New in JavaScript 1.7

Over the last two years or so, JavaScript got a lot of attention due to the surge of client-side scripting. It turned out that a few tweaks to a previously rather dull-looking, but dynamic language made JavaScript much more attractive, adding (or promoting) concepts like object orientation, function pointers and extension of built-in types.

The success of the Mozilla project probably made a difference, since it provides free and standards-compliant implementations of JavaScript and DOM, making dynamic webapps much less of a hassle than they used to be. Recent builds include support for JavaScript 1.7, and the Mozilla developer center lists some quite interesting additions to the language. Most of them seem pretty familiar to Python or Ruby programmers, but it’s nice to have these features available on web browsers as well. Some of the features are:

  • Generator support: anything generating a list of objects is much nicer to implement using generators if you don’t want to return the whole result at once.
    function x() {
      var i = 0;
      while (true) {
        yield i++;

    yields any number of consecutive numbers that can be consumed via .next():

    var gen = x();
    for (var i = 0; i < 100; i++) {
      document.write( + " ");

    produces 100 consecutive numbers – without resorting to arrays for intermediate storage or callbacks.

  • Iterators provide a cleaner solution of the “for…in” construct that breaks when a library like prototype.js adds custom properties to built-in types.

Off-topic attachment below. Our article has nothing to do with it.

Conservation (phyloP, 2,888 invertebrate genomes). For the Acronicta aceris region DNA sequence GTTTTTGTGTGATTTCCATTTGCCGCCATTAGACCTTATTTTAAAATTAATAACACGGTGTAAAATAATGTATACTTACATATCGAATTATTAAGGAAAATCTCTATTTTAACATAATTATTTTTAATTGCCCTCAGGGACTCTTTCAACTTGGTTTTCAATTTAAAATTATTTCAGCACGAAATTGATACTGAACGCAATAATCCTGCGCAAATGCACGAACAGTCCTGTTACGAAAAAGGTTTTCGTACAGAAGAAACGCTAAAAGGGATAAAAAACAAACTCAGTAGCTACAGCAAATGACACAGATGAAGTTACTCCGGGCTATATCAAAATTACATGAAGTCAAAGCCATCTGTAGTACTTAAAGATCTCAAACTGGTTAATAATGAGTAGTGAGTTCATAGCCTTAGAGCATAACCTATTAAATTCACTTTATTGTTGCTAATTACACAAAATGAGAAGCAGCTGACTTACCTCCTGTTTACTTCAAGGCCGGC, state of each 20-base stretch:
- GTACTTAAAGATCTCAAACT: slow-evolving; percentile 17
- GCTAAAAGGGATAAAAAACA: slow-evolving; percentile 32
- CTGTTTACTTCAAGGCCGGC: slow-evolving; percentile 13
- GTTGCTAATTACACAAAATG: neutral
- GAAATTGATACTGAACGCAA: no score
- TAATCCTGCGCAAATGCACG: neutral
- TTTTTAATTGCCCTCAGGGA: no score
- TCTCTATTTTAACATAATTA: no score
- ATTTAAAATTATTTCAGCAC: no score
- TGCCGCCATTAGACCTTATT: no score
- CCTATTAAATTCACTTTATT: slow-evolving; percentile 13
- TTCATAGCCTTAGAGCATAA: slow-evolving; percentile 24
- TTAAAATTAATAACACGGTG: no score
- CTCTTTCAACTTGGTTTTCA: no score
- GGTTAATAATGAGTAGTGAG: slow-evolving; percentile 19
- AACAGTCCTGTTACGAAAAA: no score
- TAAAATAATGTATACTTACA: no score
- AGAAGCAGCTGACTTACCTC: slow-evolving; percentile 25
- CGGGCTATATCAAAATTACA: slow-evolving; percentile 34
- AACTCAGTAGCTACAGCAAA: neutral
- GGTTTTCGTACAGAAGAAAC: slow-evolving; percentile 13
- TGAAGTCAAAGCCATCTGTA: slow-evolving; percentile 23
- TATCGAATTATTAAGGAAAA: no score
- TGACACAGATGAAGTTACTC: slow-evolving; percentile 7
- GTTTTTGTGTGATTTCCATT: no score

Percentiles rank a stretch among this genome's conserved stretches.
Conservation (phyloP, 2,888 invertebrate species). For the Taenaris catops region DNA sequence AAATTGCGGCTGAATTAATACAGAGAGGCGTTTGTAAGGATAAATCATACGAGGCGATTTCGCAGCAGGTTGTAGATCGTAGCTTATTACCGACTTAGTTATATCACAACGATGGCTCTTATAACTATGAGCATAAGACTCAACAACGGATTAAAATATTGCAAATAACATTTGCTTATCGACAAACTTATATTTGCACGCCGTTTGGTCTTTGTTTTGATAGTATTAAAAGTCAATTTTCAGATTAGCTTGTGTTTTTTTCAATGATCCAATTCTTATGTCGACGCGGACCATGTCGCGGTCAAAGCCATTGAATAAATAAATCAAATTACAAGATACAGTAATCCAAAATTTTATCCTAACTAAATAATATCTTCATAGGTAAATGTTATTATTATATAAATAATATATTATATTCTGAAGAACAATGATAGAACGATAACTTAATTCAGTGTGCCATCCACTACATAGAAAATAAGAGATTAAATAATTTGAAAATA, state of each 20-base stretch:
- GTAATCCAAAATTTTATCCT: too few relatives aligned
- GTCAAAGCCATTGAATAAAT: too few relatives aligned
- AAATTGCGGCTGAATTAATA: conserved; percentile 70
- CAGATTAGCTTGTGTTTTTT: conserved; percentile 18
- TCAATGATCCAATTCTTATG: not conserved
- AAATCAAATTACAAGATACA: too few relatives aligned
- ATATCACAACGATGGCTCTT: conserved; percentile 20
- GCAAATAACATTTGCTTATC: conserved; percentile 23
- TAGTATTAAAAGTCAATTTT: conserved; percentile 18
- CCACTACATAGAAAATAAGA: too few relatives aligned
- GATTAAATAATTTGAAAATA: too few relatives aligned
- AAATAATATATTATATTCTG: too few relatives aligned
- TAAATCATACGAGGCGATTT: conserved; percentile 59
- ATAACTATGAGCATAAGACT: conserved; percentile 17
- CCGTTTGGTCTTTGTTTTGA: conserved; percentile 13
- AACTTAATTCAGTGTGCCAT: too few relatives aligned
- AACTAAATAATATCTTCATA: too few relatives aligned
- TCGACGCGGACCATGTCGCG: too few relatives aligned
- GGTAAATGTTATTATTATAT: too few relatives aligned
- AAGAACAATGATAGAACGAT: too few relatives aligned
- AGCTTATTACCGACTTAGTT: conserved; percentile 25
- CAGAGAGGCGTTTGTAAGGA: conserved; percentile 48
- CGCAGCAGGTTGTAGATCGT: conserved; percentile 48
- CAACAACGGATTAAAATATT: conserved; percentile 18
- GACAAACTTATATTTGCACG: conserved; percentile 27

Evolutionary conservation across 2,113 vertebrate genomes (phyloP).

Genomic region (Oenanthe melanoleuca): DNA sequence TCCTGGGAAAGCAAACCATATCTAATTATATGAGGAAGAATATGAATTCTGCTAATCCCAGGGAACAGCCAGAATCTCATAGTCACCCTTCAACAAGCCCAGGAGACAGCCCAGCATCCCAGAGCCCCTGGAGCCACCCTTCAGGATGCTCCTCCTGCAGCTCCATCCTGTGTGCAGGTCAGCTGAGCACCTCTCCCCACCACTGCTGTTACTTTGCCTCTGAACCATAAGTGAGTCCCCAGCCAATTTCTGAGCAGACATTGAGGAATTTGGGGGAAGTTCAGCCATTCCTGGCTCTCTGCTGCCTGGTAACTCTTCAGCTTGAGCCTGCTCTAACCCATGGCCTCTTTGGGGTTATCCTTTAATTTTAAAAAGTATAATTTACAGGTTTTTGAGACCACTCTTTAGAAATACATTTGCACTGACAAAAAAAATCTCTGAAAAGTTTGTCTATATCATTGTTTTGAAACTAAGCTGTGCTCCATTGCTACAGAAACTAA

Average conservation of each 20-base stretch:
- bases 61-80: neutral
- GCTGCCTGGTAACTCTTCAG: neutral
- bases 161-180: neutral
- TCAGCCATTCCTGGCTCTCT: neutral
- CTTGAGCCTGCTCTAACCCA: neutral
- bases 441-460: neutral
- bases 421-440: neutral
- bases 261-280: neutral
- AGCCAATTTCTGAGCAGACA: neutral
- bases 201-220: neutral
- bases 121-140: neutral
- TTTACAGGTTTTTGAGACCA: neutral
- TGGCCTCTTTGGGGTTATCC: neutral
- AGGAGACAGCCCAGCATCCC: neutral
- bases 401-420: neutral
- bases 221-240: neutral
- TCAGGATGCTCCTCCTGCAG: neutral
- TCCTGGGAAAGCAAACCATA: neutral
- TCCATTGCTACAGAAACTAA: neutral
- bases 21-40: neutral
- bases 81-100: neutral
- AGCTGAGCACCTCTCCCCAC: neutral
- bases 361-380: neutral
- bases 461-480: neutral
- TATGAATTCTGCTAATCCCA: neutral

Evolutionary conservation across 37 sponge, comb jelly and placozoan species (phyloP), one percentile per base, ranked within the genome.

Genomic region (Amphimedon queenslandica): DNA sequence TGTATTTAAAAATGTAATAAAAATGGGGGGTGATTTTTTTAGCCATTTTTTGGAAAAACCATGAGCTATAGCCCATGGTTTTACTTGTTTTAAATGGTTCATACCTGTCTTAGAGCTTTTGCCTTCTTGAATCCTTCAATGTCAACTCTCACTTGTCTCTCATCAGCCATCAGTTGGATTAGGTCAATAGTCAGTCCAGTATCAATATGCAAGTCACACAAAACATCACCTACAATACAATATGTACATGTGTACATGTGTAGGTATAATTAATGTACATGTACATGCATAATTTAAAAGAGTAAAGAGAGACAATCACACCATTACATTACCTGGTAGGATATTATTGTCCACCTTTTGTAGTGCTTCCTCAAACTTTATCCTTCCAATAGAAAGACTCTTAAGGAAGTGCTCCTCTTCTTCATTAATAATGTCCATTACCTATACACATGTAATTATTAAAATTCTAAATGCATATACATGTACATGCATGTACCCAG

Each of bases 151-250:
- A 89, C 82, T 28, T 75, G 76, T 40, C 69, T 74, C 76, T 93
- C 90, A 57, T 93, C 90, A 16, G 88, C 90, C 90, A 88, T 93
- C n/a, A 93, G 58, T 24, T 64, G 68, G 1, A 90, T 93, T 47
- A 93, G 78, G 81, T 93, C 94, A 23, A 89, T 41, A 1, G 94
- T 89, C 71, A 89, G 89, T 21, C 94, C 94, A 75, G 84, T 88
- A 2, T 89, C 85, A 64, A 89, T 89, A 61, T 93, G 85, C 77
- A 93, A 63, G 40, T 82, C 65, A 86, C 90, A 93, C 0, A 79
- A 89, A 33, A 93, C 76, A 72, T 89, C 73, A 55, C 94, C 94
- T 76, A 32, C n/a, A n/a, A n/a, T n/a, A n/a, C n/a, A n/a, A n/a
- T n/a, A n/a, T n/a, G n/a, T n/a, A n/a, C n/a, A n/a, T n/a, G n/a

• Array comprehensions, a favourite Python construct of mine, have been added. They come in handy for generating arrays or projecting objects to arrays. For example, you could write
    var evens = [i for (i in range(0, 21)) if (i % 2 == 0)];

    where range(x, y) is a generator function. I guess it would be easy to provide a generator iterating over an array of objects, allowing to write something like

    var ids = [obj.ids for (obj in iterate(objects))];
  • More functional-style programming using let. Probably the biggest improvement for fans of functional programming, though I’m not exactly sure how useful this turns out to be.
  • Multiple-value returns reduces boilerplate code when a tuple instead of a single value is returned from a function. So it’s possible to write
    function x() {
      return [1,2]
    [a, b] = x();

Of course, the real question is when and if the other browser vendors adopt JS 1.7 (or even 1.5) – until then, it’s probably most interesting for Firefox plugin developers.


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